I view these lessons as five mutually supportive principals, permeated with love. Five bottomless practices that can be continually explored and deepened.  They have served me as reliable guides for coping with death. And, as it turns out, they are equally relevant guides to living with integrity. To be understood, they need to be lived into and realized through action. They are five invitations for you to be fully present for every aspect of your life.


For more inspiration join this Saturday’s Awakin Call with Frank Ostaseski. RSVP and more information here. 

The above article originally appeared in Spirituality & Health magazine and is excerpted here with permission. S&H was founded in 1998 for people seeking holistic health in body, mind, and spirit. It aspires to help guide the journey to self-knowledge, authenticity, and integration. Its articles draw from the wisdom of many traditions and cultures, with an emphasis on sharing spiritual practices, and look to science to help provide a context for the spiritual quest. Read more from Spirituality & Health here.   “

“Five Invitations: What Death Can Teach About Living, by Frank Ostaseski . . .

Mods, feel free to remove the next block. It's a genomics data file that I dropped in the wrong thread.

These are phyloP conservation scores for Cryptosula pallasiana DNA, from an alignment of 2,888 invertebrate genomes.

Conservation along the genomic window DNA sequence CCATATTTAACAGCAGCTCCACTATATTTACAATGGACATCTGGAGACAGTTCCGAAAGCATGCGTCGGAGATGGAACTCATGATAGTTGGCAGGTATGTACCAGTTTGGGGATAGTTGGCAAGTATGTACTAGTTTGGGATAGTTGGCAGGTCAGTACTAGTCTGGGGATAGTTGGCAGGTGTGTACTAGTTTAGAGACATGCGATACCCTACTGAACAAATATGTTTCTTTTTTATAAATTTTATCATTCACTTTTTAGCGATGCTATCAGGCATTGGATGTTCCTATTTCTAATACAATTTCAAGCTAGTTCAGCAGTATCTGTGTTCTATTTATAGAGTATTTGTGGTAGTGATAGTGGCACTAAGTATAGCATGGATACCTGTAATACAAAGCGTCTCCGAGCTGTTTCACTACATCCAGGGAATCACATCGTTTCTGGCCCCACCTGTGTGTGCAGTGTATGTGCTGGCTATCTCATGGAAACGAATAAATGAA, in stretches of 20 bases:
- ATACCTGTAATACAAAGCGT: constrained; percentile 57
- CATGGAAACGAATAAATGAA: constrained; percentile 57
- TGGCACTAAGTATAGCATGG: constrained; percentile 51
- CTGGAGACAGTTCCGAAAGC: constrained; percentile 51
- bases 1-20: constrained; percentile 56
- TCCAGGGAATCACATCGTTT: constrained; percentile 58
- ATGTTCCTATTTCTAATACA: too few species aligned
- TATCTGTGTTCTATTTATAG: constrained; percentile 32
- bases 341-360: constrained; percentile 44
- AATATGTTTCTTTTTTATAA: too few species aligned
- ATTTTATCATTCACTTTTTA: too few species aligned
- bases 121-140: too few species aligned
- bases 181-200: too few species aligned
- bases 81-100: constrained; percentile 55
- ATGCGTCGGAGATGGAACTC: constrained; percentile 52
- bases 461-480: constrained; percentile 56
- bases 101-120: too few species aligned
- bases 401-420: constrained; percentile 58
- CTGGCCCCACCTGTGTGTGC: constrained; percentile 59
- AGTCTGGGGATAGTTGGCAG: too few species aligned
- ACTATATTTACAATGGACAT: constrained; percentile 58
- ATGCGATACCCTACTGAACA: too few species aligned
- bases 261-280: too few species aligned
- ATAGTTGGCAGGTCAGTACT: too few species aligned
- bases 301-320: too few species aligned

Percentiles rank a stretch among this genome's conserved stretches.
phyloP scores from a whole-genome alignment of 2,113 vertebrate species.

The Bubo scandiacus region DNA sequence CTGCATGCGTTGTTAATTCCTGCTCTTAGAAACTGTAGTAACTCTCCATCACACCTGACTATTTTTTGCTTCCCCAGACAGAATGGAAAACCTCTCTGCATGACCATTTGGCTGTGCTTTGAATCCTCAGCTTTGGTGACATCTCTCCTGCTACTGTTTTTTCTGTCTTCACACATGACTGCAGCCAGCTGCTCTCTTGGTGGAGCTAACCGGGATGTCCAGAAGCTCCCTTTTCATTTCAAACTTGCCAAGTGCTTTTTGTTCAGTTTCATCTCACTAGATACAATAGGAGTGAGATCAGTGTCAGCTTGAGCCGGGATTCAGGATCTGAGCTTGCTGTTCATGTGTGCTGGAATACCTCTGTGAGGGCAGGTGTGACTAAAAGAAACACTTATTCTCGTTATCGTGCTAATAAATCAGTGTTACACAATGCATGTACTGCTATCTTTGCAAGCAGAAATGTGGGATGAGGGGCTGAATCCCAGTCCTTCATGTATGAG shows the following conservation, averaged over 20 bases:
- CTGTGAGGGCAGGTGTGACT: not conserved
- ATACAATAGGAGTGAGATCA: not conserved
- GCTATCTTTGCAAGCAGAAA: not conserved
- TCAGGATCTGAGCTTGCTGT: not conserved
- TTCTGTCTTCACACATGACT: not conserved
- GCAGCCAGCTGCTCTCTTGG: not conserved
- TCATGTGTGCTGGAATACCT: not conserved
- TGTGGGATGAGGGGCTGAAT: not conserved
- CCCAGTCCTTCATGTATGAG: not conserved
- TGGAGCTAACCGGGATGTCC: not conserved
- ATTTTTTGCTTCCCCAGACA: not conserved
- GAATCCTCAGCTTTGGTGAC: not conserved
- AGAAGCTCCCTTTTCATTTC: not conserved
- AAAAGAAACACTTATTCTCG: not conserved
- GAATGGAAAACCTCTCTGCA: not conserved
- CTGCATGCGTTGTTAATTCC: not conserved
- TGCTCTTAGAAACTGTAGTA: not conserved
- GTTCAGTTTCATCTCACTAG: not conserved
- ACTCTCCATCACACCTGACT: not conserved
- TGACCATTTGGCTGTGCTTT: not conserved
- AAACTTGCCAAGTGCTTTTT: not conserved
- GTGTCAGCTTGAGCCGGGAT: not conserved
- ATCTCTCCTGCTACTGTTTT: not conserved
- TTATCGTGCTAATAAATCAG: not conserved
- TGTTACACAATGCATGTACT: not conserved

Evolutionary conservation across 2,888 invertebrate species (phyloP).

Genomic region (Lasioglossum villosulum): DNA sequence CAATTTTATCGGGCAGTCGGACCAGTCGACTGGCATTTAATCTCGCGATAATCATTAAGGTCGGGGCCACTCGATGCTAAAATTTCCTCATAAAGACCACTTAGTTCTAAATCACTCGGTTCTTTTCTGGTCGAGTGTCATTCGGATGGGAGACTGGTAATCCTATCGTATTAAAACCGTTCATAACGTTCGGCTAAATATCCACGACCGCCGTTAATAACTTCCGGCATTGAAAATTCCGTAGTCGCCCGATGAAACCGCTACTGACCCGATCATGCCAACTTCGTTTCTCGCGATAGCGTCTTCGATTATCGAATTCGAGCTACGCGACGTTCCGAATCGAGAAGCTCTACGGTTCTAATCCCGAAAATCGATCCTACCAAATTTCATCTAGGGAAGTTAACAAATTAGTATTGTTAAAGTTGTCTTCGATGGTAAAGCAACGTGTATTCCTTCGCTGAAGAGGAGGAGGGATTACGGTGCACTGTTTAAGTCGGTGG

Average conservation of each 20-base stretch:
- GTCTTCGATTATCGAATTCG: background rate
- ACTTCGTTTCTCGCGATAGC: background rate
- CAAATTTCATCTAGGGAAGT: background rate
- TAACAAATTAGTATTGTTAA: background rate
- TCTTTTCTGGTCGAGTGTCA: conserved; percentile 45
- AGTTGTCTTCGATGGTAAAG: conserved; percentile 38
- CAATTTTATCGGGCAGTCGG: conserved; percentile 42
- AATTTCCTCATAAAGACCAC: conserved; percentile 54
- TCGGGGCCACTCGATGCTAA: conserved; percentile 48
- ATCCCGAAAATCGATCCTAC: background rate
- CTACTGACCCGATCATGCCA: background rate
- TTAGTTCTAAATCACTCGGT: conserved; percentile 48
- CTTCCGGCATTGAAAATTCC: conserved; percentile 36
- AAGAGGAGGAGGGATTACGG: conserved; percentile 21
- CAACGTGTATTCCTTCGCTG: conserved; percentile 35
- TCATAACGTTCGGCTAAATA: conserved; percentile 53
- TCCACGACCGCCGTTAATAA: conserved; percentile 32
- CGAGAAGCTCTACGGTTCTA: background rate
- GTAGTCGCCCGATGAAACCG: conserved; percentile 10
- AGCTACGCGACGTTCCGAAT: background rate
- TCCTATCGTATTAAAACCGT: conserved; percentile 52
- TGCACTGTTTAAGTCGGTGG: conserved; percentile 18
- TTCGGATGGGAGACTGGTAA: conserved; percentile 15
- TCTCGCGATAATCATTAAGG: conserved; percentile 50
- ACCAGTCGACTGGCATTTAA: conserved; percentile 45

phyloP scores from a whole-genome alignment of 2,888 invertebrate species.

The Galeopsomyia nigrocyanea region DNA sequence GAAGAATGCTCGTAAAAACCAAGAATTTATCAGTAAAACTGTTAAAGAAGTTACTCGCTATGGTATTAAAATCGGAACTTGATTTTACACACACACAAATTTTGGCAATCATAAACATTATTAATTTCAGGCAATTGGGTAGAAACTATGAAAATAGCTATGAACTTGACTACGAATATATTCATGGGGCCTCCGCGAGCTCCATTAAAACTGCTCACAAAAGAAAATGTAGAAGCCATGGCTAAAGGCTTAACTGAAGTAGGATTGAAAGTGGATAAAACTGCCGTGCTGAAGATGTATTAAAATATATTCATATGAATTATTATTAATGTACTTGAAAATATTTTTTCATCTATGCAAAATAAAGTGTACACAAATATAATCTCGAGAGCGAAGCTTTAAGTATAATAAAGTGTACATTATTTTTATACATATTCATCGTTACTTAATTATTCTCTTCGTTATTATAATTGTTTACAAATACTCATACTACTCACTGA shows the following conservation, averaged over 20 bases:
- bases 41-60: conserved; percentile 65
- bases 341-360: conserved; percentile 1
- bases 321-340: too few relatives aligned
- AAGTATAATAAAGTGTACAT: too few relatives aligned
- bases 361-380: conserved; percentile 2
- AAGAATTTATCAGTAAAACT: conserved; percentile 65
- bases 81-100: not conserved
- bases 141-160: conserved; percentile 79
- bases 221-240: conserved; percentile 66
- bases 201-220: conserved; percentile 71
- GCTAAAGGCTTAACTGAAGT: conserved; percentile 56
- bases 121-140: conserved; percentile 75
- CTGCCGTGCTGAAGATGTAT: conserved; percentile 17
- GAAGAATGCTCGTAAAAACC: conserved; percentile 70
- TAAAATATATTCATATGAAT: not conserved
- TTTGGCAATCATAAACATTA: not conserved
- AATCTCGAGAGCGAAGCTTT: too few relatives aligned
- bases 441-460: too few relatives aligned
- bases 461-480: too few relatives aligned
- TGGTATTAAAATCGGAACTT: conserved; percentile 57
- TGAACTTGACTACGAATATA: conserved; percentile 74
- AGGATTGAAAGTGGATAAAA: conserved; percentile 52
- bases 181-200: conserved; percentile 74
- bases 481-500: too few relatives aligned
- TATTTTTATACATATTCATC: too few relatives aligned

Good Stress? Eustress!

We talk about stress all the time like it’s a bad thing, but it’s also a bad thing to have too little stress. Bernie Clark, a yoga instructor and author, talks about the good kinds of stress we actually need.  Need stress?  Why?

If you’ve ever had the experience of breaking a bone or tearing a muscle, the initial solution is immobilization and rest.  Then what happens once the cast, brace or rest is over?  The joint or appendage is moved for the first time in awhile, and how does that feel?  It hurts!  And it’s really weak as well.  The worst thing we can do to seniors is to put them into hospitals for extended rest.  What used to result in a week or more of bedrest, from open heart surgery to childbirth,is now a wham bam and get on your feet and get moving as soon as  possible!  Sure, this is  influenced by how much this all costs, but it’s also better for your recovery to move and stay moving as much as possible.